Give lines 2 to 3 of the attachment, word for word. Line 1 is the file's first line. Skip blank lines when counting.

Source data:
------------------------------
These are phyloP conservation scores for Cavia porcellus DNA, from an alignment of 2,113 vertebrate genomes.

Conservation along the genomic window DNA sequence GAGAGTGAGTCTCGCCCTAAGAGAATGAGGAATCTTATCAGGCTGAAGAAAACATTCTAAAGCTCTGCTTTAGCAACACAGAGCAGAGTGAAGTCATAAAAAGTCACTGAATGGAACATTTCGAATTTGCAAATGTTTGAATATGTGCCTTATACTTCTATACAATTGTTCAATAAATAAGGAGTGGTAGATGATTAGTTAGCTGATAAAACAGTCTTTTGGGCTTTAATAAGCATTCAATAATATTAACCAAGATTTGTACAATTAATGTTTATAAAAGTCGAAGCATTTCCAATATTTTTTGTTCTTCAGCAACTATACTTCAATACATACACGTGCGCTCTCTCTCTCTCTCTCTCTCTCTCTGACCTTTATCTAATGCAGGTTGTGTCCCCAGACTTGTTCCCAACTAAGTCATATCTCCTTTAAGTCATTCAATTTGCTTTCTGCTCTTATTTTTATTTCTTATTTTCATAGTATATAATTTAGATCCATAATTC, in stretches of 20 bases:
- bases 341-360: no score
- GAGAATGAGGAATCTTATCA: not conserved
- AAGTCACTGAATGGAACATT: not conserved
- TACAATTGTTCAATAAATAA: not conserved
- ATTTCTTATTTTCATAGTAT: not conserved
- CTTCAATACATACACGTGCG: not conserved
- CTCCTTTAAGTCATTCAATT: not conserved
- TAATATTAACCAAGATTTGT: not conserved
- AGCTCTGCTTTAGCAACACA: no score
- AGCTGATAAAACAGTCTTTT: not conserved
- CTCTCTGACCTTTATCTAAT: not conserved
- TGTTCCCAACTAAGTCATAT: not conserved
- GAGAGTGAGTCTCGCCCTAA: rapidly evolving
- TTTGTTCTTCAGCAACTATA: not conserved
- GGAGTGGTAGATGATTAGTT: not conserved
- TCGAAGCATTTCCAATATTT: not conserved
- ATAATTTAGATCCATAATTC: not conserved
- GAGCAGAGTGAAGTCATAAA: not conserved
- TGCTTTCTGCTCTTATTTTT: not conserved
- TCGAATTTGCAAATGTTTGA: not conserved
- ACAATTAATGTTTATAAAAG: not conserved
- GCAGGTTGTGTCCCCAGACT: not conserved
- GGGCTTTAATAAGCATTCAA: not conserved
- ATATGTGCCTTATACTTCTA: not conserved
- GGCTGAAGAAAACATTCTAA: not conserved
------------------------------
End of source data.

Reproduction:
Conservation along the genomic window DNA sequence GAGAGTGAGTCTCGCCCTAAGAGAATGAGGAATCTTATCAGGCTGAAGAAAACATTCTAAAGCTCTGCTTTAGCAACACAGAGCAGAGTGAAGTCATAAAAAGTCACTGAATGGAACATTTCGAATTTGCAAATGTTTGAATATGTGCCTTATACTTCTATACAATTGTTCAATAAATAAGGAGTGGTAGATGATTAGTTAGCTGATAAAACAGTCTTTTGGGCTTTAATAAGCATTCAATAATATTAACCAAGATTTGTACAATTAATGTTTATAAAAGTCGAAGCATTTCCAATATTTTTTGTTCTTCAGCAACTATACTTCAATACATACACGTGCGCTCTCTCTCTCTCTCTCTCTCTCTCTGACCTTTATCTAATGCAGGTTGTGTCCCCAGACTTGTTCCCAACTAAGTCATATCTCCTTTAAGTCATTCAATTTGCTTTCTGCTCTTATTTTTATTTCTTATTTTCATAGTATATAATTTAGATCCATAATTC, in stretches of 20 bases:
- bases 341-360: no score